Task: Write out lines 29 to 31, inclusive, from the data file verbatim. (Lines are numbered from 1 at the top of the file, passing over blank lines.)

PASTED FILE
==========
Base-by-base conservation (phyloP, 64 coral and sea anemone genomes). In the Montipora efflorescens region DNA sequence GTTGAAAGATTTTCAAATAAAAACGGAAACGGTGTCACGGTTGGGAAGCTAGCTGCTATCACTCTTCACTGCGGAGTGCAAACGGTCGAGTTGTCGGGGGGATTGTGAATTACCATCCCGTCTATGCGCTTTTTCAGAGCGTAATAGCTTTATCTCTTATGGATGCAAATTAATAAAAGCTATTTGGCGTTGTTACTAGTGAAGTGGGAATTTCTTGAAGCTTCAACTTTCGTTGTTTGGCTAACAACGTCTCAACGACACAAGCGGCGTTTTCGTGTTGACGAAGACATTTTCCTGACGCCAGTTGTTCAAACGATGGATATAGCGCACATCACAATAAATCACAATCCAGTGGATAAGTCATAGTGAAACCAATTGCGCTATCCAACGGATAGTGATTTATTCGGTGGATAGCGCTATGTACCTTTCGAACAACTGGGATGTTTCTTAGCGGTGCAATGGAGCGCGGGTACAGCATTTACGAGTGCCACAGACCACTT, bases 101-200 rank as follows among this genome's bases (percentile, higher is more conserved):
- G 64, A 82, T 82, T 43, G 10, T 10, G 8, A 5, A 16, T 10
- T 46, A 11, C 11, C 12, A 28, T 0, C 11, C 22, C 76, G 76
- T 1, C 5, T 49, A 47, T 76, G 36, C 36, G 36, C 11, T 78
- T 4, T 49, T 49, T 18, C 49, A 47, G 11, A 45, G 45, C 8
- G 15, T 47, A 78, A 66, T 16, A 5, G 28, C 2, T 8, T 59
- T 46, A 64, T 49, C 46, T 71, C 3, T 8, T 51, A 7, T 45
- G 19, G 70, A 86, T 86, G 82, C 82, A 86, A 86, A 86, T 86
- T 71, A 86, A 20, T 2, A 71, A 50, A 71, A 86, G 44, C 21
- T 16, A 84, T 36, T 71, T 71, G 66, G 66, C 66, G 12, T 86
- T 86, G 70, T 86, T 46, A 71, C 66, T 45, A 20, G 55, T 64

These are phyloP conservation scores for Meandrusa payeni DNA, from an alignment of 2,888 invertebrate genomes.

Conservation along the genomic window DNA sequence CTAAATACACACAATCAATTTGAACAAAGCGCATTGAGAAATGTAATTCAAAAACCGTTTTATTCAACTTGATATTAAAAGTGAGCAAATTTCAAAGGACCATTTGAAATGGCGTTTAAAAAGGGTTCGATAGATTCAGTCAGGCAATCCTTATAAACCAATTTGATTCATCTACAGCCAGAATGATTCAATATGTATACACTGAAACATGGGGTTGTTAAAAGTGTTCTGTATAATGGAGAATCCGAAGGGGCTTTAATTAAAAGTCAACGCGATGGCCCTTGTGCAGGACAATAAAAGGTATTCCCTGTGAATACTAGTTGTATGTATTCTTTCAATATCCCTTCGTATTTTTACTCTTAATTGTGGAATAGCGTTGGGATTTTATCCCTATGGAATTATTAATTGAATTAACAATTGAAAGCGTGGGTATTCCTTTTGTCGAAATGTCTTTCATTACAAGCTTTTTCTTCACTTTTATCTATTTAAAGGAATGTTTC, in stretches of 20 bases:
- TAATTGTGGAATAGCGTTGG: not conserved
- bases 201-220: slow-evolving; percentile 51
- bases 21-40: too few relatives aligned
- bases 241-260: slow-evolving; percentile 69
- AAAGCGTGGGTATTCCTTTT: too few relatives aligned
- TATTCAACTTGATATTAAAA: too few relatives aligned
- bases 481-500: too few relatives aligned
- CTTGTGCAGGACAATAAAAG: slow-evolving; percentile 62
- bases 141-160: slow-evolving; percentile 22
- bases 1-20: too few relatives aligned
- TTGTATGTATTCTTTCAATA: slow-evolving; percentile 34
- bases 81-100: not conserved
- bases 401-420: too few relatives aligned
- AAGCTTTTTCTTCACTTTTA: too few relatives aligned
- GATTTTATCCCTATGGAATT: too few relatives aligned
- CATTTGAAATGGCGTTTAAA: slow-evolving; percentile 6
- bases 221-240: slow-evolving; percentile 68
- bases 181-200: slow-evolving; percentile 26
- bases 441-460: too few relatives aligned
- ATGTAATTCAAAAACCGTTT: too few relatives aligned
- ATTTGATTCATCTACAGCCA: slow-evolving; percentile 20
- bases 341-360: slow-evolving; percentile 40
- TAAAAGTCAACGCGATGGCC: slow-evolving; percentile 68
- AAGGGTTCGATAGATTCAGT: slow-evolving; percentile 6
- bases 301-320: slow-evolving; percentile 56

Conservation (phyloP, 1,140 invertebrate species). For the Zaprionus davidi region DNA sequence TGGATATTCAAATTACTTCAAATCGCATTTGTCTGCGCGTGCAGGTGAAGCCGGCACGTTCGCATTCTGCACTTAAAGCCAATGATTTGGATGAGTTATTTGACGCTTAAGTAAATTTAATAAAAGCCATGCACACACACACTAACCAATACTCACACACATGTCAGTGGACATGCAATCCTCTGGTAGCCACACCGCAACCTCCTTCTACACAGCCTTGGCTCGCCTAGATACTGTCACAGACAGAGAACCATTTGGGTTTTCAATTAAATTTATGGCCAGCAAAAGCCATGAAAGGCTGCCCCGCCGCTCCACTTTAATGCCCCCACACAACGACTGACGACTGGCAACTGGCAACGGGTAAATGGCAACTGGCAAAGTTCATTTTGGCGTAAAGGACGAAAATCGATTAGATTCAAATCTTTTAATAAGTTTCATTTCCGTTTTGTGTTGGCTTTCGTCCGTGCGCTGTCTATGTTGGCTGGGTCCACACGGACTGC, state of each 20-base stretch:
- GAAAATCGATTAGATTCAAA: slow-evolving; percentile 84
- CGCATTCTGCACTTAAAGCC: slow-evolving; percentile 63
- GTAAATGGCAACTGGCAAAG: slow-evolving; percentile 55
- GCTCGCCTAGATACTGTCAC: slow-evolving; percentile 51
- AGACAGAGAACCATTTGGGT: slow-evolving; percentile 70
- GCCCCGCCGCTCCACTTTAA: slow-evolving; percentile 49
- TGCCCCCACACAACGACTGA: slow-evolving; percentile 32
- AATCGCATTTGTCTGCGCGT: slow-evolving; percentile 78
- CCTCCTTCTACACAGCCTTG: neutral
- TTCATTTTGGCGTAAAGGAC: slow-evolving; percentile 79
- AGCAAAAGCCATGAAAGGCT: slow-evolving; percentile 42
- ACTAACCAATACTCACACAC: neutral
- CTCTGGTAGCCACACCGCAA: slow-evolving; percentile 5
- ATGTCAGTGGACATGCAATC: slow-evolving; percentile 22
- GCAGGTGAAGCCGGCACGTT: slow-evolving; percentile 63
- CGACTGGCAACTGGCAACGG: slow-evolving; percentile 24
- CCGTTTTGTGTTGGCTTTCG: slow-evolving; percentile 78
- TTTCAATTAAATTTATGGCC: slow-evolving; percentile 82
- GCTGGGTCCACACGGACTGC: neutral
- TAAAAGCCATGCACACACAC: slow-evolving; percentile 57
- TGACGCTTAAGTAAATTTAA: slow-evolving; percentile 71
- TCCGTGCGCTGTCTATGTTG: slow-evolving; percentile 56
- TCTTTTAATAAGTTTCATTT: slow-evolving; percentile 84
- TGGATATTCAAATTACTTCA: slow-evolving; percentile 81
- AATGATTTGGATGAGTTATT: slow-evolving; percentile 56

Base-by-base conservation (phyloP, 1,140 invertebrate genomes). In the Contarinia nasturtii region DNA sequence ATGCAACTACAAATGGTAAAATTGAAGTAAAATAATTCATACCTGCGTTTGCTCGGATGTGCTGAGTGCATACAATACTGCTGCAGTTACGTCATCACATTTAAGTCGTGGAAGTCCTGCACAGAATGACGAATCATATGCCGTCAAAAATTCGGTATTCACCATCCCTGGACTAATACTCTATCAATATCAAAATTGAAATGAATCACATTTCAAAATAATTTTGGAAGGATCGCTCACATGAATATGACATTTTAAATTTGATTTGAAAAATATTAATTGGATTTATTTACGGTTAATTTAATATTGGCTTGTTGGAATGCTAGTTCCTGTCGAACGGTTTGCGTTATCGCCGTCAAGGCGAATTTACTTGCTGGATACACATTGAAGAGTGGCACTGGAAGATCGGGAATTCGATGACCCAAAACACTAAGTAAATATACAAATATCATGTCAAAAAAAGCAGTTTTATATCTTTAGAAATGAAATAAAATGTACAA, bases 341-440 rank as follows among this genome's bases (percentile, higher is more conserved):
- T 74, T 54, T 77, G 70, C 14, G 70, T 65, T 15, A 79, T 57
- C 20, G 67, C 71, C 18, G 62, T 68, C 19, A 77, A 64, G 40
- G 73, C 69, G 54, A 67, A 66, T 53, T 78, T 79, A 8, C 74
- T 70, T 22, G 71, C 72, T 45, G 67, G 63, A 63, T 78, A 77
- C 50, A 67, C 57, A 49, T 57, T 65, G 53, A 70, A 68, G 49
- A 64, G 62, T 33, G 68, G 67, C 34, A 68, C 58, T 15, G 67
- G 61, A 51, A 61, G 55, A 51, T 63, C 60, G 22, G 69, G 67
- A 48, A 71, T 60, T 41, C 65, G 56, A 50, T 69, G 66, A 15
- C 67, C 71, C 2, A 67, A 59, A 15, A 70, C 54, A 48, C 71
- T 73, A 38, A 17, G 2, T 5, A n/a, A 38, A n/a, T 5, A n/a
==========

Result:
- CATTTGAAATGGCGTTTAAA: slow-evolving; percentile 6
- bases 221-240: slow-evolving; percentile 68
- bases 181-200: slow-evolving; percentile 26